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Showing posts from January, 2021

A Gallimaufry: Politics and Prayer, A Dragon and Turkeys

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I woke up this morning, which is always a good thing. My memory tells me that Friday night, January 1, I didn't sleep. At all. Maybe I dropped off for a few minutes to an hour, but even then I didn't get nearly enough sleep. Three weekends and most of a week after my all-nighter, I'm starting my eighth day of one-a-day 'journal' posting. More at A Catholic Citizen in America .

Is He Really Here?

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  Today’s reading brings into focus a very deep truth of the Catholic Church’s Sacrament of the Eucharist, that sacrament in which Jesus offers himself today in sacrifice at the hands of the priest through the consecrated elements of bread and wine. Let me explain. In Hebrews, Chapter 7 (Verses 26-Chapter 8:6), the author emphasizes that Jesus offered himself as sacrifice (for us) “once for all” unlike the high priests of the time that made repeated sacrifices. When a Catholic Mass is celebrated, the priest is not re-sacrificing Christ at the altar, but, rather, each sacrifice of the Mass “makes present the one sacrifice of Christ the Savior and includes the Church’s offering.” ( * CCC 1330 ) In fact, at the Last Supper, “in order to perpetuate the sacrifice of the cross throughout the ages until he should come again” Christ instituted the Eucharist, which is the sacrifice of his body, blood, soul and divinity. (CCC 1323) This profound understanding of the Eucharist means t

'Repent and believe in the gospel . . . follow me.' Sunday Reflections, 3rd Sunday in Ordinary Time, Year B

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Calling of Sts Peter and Andrew Cigoli [ Web Gallery of Art ] Readings   (Jerusalem Bible: Australia, England & Wales, Ireland, New Zealand, Pakistan, Scotland) Readings   (New American Bible: Philippines, USA) Gospel   Mark 1:14-20 ( English Standard Version Anglicised: India) Now after John was arrested, Jesus came into Galilee, proclaiming the gospel of God,   and saying,  “The time is fulfilled, and the kingdom of God is at hand; repent and believe in the gospel.” Passing alongside the Sea of Galilee, he saw Simon and Andrew the brother of Simon casting a net into the sea, for they were fishermen.   And Jesus said to them,  “Follow me, and I will make you become fishers of men.”   And immediately they left their nets and followed him.   And going on a little farther, he saw James the son of Zebedee and John his brother, who were in their boat mending the nets.   And immediately he called them, and they left their father Zebedee in the boat with the hired servants and followed h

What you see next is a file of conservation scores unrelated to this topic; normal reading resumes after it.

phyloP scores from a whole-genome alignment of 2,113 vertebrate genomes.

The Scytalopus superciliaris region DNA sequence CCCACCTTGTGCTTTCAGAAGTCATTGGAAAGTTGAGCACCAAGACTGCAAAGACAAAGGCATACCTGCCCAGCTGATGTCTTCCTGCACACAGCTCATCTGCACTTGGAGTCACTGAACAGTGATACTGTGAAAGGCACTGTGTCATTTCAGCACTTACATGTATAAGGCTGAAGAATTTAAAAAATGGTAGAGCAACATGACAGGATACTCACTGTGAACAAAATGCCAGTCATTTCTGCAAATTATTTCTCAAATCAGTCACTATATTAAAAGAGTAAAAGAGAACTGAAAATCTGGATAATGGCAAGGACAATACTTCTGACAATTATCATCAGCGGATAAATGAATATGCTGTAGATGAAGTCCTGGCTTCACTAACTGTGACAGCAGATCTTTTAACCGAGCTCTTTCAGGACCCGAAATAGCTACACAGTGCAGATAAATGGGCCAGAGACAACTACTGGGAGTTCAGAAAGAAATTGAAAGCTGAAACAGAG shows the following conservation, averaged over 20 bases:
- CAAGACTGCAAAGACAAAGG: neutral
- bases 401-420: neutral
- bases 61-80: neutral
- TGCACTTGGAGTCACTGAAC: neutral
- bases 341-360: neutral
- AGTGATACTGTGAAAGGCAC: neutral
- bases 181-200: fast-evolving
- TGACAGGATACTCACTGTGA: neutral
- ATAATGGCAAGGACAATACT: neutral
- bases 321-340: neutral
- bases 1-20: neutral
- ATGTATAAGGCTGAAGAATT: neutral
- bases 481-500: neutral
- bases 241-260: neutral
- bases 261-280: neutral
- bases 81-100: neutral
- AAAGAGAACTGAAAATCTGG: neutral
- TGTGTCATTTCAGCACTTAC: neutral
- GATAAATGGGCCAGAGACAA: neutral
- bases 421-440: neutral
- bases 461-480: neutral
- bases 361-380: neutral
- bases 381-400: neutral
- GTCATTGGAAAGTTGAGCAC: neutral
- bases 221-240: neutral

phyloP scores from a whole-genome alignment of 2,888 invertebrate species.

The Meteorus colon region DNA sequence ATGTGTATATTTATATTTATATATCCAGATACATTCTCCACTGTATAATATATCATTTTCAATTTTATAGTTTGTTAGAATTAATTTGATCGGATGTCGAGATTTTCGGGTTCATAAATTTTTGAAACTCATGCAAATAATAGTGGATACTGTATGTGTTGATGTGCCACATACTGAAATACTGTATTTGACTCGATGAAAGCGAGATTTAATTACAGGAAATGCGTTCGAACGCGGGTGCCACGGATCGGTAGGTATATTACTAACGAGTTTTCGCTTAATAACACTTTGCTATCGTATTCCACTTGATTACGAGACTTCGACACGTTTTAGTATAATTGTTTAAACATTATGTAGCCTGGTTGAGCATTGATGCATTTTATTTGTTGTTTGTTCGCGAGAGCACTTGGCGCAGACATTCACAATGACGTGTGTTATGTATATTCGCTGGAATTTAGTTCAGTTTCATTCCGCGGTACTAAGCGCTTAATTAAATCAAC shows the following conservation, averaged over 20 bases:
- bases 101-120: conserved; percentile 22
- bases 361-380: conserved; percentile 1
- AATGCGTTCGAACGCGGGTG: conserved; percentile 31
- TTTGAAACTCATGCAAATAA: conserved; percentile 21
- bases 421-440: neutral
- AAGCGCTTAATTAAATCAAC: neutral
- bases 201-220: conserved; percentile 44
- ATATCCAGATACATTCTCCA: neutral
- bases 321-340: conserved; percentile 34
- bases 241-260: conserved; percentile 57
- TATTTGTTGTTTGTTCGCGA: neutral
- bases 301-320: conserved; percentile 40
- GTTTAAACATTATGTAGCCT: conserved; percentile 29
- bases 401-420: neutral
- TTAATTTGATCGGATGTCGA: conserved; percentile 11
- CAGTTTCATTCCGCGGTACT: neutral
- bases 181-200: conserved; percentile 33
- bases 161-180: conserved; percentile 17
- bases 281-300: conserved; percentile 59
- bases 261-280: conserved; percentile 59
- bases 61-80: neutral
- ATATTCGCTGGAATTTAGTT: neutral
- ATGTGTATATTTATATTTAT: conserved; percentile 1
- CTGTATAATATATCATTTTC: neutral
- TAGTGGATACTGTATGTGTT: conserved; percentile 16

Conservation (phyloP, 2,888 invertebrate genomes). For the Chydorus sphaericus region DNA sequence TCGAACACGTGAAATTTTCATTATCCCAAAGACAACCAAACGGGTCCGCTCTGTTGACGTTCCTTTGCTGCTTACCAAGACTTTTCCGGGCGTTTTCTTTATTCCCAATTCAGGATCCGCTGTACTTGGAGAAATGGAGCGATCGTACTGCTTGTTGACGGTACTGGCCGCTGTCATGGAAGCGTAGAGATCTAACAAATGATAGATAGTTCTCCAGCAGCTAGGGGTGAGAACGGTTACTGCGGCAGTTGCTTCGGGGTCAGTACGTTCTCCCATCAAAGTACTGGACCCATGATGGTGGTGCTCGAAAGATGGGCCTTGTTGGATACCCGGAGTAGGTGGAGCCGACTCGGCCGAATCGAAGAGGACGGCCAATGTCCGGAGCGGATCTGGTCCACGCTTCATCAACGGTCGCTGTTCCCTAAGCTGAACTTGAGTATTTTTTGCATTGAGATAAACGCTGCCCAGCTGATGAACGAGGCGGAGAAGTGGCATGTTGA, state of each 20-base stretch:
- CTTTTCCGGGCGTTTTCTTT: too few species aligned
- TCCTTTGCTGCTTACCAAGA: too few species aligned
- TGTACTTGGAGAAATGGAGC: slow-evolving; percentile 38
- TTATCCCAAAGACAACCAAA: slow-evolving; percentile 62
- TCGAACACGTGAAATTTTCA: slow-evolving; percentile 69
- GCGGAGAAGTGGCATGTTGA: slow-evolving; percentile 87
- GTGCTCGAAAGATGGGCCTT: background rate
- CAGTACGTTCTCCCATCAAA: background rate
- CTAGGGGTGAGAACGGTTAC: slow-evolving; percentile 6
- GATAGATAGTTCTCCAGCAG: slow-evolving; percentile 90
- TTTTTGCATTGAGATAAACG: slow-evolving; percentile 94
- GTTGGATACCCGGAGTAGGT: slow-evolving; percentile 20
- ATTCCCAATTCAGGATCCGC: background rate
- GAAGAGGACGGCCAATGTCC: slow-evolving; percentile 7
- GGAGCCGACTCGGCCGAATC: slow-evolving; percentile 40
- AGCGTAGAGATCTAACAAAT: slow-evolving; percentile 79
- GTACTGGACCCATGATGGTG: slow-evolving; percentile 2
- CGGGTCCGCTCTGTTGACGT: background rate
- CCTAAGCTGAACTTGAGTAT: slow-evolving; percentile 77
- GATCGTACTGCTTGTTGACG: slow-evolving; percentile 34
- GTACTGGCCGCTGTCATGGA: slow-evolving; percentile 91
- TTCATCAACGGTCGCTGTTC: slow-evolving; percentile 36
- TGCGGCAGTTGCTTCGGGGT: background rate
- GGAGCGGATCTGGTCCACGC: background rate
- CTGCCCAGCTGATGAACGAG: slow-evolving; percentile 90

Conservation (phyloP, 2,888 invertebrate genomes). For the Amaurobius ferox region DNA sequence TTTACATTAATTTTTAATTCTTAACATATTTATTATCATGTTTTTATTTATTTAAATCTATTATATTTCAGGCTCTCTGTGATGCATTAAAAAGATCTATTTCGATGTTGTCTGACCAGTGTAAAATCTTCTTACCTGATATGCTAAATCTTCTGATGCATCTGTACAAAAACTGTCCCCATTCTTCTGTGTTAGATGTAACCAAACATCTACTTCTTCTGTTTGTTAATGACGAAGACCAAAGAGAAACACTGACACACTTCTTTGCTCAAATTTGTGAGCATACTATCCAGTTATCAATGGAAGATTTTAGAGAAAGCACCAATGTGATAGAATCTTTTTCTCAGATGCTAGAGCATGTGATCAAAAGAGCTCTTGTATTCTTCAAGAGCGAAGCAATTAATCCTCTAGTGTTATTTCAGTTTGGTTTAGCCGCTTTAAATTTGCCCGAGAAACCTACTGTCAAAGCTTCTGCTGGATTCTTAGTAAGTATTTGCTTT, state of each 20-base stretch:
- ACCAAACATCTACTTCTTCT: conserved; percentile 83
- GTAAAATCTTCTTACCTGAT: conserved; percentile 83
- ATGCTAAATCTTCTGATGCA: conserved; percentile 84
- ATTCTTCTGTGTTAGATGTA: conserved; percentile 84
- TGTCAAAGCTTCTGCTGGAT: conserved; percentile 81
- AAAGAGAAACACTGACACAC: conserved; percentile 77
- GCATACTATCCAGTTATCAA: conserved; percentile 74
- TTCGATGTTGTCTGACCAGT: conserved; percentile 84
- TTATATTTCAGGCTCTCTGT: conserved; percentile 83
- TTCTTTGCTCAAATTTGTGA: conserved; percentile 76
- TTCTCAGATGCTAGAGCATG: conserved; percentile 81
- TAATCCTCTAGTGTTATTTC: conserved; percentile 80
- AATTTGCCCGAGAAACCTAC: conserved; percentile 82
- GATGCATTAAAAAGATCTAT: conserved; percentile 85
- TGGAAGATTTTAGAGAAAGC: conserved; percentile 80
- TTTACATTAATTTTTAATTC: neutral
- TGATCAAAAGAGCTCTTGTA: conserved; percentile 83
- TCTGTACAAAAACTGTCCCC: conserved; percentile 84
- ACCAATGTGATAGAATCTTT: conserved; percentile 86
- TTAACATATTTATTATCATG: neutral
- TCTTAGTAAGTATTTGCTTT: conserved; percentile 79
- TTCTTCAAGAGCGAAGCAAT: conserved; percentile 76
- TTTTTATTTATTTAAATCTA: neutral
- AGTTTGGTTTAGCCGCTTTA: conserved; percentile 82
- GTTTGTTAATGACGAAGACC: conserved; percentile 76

Sunshine, Snow, and Inauguration Day Looming

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It's a sunny Tuesday afternoon here in Sauk Centre, Minnesota. It's 8°F outside, -13°C. At that temperature, water is a mineral. Which is normal for this time of year here in central Minnesota. The sun is setting, which again is normal for this time of place, day and year.... ...And my news feed is clogged with headlines about today's American president, and the chap who will become president tomorrow. Which may or may not be normal. But it's pretty much what I expected.... More at A Catholic Citizen in America .

Bring Beauty into the World

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  I came across a phrase in a book titled Do Something Beautiful for God.   The book is a daily meditation on the teachings of St. Teresa of Calcutta.   On January 16 th , there was a paragraph encouraging us to do little acts of kindness because they are a way that we “give our love of God concrete expression.” What a beautiful sentiment.   How do you give your love of God “concrete expression”? There can be so many things that we can and should do in this life that challenge us, but they are often met with our internal conflict as we try to preserve our preferences over sacrifice. Maybe your whole schedule has been disrupted by a parent who needs your time and attention.   Or maybe the whole school schedule caused by the pandemic is requiring you to constantly adjust your plans.   Perhaps that needy friend wants to talk more than you have time for or you are picking up a coworker’s slack temporarily. Whatever it is, St. Teresa reminds us that doing these things is a way of